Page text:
Persephone – Are You Playing the Wounded Card?

“Say yes and you’ll figure it out afterwards.” — Tina Fey

As a psychotherapist, I see many young women who are “Persephones.” This personality type is based on the Greek goddess Persephone who was abducted by Hades, king of the Underworld. Wrenched from her mother Demeter, the beautiful maiden plunged into depression.

Many children and teenagers experience an emotional trauma growing up, but some young women notice early on that they are getting attention and special consideration when they recite their tale of woe. Their retelling becomes habitual, even embellished.

Sally is a case in point. She was a happy only child until her brother was born. Her parents, who had been trying for years to have a second child, lavished the darling boy with affection. Sally felt abandoned, particularly by her mother. She recited her plight not only to her parents but also to her relatives.

In high school, Sally gravitated toward students on the fringe, who encouraged her resentment of the “in” cliques. Her loose ill-fitting clothes reinforced her image as Sad Sack Sally. She became an injustice collector: “My teacher who gave me a poor grade didn’t like me.” “The gymnastics coach is a bully.”

When she was 16, Sally went on vacation with her family to a Miami hotel. While they sat around the pool one evening, Sally said she was taking a walk around the grounds. Instead, hearing a party, she wandered into a nearby dive. There she quickly met a handsome guy who plied her with a couple drinks. He suggested they move on to a hipper place. As they walked towards his car, Sally felt his hand tighten on her wrist. Fear gripped her.

At that moment, a squad car pulled up and cops got out and arrested the young man. Sally burst into tears. One of the cops took her aside and explained they had been tailing him because he was reported to be molesting young women. “Why do I always have bad luck?’ Sally asked in despair.

The cop replied in a no-nonsense attitude: “You are a target for predators because of the way you dress and conduct yourself. Men like this guy troll for vulnerable women who look like they need a friend. Unless you change, something like this is going to happen again.”

This encounter changed Sally. An experience on the dark side was a wake-up call to move onto another track. In therapy, she listened to herself: “Why do I always have bad luck?” She figured out the encounters and triggers that set her to wallowing in self-pity. And she learned, by practicing, how to stand for herself in situations where she’s uncomfortable. She stopped resenting her parents and classmates. She cooperated with her gymnastics coach and made it to the seasons’ regional meet.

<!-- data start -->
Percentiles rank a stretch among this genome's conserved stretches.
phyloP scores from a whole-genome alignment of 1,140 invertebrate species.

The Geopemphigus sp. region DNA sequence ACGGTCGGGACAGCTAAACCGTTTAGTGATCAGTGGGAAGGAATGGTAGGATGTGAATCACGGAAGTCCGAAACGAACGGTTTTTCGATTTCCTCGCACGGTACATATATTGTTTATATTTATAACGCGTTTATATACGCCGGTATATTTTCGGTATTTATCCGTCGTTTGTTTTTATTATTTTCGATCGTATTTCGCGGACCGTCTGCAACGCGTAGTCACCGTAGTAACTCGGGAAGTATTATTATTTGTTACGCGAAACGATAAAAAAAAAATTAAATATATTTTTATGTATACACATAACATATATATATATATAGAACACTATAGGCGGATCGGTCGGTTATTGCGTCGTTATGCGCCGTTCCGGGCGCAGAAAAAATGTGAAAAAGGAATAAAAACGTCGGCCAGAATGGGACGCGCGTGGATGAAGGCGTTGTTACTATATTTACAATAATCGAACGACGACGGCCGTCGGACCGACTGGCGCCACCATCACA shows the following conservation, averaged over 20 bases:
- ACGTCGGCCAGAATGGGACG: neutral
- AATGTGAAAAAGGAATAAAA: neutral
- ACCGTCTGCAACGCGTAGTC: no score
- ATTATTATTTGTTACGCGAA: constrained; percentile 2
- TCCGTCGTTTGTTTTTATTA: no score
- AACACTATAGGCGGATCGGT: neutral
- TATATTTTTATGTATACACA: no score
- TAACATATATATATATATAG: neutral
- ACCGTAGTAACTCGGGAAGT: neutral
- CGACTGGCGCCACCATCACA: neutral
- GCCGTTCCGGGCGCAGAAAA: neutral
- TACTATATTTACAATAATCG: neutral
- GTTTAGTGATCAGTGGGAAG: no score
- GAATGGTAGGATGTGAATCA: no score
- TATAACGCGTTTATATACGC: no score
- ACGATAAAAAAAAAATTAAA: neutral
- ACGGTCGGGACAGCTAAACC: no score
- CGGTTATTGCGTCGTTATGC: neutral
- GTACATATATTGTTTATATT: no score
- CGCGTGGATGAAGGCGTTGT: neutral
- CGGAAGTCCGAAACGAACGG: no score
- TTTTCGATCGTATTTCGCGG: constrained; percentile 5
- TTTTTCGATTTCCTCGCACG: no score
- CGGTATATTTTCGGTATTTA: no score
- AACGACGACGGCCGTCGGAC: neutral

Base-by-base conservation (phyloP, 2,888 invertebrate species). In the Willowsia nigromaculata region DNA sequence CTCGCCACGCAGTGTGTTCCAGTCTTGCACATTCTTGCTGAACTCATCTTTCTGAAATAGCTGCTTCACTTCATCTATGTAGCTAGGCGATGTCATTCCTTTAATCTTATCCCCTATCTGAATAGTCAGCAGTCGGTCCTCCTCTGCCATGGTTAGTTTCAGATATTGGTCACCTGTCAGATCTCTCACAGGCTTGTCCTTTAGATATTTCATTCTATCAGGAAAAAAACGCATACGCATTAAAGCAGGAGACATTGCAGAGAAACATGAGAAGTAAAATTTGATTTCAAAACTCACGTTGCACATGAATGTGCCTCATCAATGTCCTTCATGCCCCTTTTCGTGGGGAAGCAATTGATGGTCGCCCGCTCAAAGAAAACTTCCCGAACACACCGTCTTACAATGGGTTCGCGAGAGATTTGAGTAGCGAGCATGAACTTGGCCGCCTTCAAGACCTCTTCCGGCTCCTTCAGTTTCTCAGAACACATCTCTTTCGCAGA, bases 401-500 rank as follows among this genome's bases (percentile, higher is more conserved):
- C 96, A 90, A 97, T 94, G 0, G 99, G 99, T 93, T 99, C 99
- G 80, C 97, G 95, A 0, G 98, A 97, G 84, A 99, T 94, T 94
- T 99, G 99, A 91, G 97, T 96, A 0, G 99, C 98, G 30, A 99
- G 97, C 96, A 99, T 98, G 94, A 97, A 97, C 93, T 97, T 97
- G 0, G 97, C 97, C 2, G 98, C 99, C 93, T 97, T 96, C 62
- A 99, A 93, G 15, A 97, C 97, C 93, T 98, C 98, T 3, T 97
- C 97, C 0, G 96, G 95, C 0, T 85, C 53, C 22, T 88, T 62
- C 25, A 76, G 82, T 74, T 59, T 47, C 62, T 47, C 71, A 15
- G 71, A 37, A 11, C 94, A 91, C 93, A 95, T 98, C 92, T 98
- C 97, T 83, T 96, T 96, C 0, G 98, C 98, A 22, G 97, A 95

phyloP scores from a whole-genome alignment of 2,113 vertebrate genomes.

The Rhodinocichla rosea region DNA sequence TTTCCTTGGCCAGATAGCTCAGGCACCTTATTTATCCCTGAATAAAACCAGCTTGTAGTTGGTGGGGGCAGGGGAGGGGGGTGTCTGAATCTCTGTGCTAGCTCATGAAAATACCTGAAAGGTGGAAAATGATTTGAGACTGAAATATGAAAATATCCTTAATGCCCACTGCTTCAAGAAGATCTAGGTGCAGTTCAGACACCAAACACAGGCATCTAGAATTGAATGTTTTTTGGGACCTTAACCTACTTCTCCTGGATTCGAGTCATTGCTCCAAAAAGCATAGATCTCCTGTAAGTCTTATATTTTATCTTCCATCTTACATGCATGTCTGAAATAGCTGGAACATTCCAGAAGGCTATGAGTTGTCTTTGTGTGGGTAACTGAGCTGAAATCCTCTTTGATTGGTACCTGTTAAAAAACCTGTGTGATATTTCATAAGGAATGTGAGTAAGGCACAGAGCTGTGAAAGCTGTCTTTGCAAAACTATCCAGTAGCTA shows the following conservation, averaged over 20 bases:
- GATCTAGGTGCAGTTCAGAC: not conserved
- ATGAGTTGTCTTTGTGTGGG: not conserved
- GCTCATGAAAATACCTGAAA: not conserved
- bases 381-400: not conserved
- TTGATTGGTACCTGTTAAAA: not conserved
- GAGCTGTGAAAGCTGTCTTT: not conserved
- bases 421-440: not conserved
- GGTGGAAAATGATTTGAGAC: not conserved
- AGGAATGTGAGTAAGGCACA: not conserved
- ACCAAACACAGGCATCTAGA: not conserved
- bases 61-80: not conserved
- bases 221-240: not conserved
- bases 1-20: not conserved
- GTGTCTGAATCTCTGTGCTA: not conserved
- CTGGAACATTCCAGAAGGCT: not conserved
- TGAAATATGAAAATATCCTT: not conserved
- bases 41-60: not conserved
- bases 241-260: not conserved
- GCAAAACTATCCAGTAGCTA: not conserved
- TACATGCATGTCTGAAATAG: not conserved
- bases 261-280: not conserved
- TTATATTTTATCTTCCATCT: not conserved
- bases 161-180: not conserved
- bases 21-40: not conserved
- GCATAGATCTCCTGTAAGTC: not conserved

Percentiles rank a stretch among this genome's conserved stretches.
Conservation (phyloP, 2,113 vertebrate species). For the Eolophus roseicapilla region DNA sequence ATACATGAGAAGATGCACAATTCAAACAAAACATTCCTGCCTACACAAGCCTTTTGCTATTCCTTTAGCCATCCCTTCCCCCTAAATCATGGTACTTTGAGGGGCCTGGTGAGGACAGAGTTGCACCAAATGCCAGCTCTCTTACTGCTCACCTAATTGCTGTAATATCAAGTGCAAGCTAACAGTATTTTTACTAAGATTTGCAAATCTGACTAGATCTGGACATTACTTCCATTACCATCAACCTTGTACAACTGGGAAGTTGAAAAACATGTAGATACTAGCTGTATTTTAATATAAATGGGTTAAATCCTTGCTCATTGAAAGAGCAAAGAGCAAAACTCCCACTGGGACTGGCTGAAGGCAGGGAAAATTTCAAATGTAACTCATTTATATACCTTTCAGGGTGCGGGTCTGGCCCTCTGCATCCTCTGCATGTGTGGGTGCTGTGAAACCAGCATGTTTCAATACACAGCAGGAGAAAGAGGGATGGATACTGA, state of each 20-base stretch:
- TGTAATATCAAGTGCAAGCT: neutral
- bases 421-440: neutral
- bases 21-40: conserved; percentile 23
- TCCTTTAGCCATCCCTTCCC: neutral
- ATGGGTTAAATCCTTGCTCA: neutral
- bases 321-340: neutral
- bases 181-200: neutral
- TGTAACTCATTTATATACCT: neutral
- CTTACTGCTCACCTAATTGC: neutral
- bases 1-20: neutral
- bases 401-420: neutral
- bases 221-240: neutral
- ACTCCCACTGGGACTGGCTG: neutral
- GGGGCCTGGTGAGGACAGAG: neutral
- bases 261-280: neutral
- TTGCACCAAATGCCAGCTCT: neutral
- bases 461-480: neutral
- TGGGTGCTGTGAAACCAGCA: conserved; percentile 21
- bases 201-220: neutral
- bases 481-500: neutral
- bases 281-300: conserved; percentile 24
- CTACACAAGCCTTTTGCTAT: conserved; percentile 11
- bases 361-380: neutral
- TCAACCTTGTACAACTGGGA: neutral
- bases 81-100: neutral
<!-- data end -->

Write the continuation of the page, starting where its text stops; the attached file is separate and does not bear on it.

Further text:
How about you? Do you find yourself slipping into Persephone mode? Ask yourself these questions:

  • Are you burning people out with your constant complaints?
  • Are you super sensitive to slights?
  • Do you sulk often?
  • Is your voice negative, complaining or whiny?

You can learn about separation and loss, assessing strengths and limitations from her experience. Reality check is serious business. You begin to listen to your intuition to anticipate when you are vulnerable to being blindsided.

When faced with choices, can you say?

yes
no
maybe
not now
maybe later
never?

Tip: Go ahead. Write these on post-its and scatter them on your mirror. Practice. Hear yourself saying them every day. Put some attitude into it.

Once you’re able to set limits and boundaries, your voice becomes deeper, you stand taller. People begin to take you seriously. You’re more grounded. You no longer look like you’re waiting to be swept away.

Your habitual security patterns were challenged in the Underworld. Once you’ve integrated your struggles, become accountable and responsible to yourself, you can be especially helpful to others who are seeking fresh, more appropriate aspects of their own personalities.


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